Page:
"Showcase" is introduced; it will be renamed "Facility Case Study" in the September 2008 issue. After 17 years (and many horror stories), Group C moves from its Red Bank offices to its current home in Tinton Falls. Jeff Crane makes his "FM Frequency" debut after inheriting the column from his esteemed colleague and TFM Show regular, Maria Vickers.
Kelly Olds, vice president of corporate services for West Corporation of Omaha, NE, is TFM's first Facility Executive of the Year—a competition that recognizes excellence in innovation, strategic integration, bottom line improvements, personnel oriented upgrades, and sustainable design initiatives.
Flat Panel Monitors
2003: Flat panel monitors surpassed traditional bulky CRT screens for the first time. The new wave of monitors was a boon for fms, since they had a smaller footprint on the desk and used less energy. Employees enjoyed the flat monitor, according to Ball, since they "no longer had to face the corner because the bloody big tube would not go anywhere else." The monitors also provided fms with more flexibility in their floor plan designs.
William McDonough, green pioneer and world class architect, receives a standing ovation at The TFM Show, which officially debuts in Chicago, IL-where it will set up camp for the next six years. The collaborative partnership between The TFM Show and the Construction Specifications Institute (CSI) will be revived in the revamped mega event, CONSTRUCT2009, set for June 16 to 19, 2009 in Indianapolis, IN.
"Professional Development" debuts with a column on outsourcing by former FM Frequency Columnist Maria Vickers. This single article generates more letters from readers than any other to date. By 2008, "Professional Development" has become one of the most popular and widely read regular columns in the magazine.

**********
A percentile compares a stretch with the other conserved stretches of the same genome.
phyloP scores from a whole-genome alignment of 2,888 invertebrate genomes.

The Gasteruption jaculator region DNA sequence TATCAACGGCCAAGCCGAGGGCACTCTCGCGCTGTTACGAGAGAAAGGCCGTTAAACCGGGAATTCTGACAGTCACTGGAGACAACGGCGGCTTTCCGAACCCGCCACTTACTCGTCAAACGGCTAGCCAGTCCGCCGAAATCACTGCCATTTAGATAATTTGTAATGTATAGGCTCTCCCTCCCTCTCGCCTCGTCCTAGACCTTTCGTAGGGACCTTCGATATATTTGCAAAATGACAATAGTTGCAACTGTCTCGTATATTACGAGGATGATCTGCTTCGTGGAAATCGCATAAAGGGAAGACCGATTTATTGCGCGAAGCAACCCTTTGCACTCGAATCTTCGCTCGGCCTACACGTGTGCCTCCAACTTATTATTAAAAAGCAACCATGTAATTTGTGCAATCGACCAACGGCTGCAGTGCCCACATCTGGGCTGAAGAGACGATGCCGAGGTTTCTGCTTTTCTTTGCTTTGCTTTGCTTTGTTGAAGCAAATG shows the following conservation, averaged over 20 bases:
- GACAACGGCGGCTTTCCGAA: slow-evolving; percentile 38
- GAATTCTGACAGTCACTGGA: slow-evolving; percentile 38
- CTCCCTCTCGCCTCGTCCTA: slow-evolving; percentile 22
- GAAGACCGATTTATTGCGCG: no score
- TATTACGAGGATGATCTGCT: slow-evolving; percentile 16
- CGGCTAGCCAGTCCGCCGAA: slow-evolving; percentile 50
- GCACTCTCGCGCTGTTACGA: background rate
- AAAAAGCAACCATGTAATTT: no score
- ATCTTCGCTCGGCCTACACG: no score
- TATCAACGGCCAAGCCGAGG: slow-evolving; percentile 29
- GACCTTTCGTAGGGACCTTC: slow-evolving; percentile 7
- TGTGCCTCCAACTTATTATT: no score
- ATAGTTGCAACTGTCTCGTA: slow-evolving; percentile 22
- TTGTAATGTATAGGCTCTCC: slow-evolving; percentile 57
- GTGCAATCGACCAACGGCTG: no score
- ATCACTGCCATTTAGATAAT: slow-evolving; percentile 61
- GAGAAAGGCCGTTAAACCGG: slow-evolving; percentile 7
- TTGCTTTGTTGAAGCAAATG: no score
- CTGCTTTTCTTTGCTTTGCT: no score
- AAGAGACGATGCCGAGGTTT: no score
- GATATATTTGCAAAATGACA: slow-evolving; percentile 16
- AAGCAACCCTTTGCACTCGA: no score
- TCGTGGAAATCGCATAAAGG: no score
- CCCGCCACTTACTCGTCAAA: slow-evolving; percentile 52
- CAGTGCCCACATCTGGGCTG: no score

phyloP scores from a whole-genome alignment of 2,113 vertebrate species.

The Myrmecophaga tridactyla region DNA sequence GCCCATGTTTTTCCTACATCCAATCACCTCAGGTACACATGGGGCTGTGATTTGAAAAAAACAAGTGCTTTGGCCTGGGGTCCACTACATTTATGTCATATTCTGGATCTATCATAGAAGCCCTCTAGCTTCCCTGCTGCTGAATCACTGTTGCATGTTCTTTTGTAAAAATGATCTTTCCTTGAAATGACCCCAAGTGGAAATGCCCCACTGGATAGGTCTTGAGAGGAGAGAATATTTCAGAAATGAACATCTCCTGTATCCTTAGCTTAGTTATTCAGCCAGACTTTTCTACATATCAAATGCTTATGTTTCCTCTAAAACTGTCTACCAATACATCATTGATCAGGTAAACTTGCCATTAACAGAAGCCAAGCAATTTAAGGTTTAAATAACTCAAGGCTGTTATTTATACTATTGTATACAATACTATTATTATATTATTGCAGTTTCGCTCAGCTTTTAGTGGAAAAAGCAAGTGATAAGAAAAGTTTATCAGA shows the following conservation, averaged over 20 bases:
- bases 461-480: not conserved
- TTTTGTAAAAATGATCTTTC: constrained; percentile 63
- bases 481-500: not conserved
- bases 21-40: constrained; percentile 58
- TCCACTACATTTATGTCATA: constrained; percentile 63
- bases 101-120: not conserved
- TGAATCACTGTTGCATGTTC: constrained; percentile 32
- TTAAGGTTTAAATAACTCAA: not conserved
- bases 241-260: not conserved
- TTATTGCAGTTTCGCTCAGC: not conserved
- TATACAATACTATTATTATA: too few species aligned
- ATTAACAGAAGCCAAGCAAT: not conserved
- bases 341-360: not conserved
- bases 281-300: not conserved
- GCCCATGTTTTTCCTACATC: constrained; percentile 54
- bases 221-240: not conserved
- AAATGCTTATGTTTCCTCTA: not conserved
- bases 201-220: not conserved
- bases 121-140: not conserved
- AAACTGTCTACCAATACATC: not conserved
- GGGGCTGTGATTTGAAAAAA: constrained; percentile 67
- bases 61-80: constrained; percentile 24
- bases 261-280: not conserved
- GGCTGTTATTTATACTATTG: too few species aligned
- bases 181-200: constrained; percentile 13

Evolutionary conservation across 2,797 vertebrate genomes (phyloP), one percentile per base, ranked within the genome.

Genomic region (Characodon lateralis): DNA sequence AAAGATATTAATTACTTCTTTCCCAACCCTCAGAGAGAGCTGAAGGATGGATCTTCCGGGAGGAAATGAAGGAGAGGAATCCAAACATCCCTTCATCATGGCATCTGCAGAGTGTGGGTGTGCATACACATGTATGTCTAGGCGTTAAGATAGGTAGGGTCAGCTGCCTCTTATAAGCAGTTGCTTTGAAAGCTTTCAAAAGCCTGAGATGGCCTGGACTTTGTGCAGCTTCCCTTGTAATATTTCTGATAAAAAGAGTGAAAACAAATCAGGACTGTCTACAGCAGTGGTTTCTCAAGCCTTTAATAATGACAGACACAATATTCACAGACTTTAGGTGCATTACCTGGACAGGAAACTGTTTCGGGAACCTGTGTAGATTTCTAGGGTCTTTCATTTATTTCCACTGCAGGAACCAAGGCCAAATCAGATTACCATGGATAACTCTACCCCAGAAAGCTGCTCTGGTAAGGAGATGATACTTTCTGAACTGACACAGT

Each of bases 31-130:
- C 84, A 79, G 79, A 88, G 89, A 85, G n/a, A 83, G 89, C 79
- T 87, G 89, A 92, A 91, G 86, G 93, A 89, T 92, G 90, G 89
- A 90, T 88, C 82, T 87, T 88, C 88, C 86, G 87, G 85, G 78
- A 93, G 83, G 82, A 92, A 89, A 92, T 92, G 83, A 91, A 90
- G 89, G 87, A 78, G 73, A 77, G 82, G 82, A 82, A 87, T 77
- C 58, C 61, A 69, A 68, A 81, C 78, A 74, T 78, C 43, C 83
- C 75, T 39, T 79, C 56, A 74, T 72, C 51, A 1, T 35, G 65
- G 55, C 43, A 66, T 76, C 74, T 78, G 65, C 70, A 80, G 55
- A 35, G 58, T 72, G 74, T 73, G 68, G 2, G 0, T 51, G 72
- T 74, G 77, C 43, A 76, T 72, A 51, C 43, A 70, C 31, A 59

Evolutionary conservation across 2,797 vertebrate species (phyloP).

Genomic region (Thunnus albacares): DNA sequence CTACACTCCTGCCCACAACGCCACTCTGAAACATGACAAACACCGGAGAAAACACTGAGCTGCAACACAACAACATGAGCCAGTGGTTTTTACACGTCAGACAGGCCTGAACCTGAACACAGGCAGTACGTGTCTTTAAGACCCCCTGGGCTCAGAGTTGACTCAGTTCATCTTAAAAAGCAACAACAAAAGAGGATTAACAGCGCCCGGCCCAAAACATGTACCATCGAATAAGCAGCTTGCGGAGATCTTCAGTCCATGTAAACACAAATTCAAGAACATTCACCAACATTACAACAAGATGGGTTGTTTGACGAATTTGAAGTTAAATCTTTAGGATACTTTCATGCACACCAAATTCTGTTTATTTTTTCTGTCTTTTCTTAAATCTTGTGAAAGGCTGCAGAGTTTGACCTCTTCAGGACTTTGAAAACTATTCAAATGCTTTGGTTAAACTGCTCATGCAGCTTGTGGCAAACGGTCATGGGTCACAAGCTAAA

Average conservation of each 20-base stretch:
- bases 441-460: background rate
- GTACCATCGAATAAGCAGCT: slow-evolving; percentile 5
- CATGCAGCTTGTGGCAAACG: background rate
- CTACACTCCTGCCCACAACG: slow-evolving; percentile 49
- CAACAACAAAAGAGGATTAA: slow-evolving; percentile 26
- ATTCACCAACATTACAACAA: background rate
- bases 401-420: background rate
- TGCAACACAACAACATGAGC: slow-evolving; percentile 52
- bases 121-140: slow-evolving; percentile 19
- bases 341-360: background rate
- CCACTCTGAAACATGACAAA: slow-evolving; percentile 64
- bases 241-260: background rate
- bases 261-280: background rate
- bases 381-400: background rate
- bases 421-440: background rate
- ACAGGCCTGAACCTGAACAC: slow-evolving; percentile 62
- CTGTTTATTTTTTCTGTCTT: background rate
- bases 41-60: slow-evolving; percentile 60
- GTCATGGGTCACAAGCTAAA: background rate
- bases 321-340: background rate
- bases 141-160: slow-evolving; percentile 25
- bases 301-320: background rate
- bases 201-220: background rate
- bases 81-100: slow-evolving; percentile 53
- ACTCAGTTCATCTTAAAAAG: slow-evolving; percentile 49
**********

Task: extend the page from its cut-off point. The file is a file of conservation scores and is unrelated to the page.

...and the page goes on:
The Green Office
2004: This once meant watering the ferns in the office but has now developed into one of the biggest challenges for fms. Created in 1993, the United States Green Building Council (USGBC) prompted fms to account for environmental factors when operating their facilities. What started with 60 firms at an introductory meeting has now grown to an organization with over 16,300 member companies.
The organization's development of LEED third party certification was created to ensure "the nationally accepted benchmark for the design, construction and operation of high performance green buildings." Everything from chairs to lights down to carpet fiber has become an environmental issue in the office. Fms now must ask, "How much recycled material is in that flooring? What can I do with this chair when its life cycle is over? How can I get my light bulbs to give off less heat?" But even today, plants in the office are still a part of being green.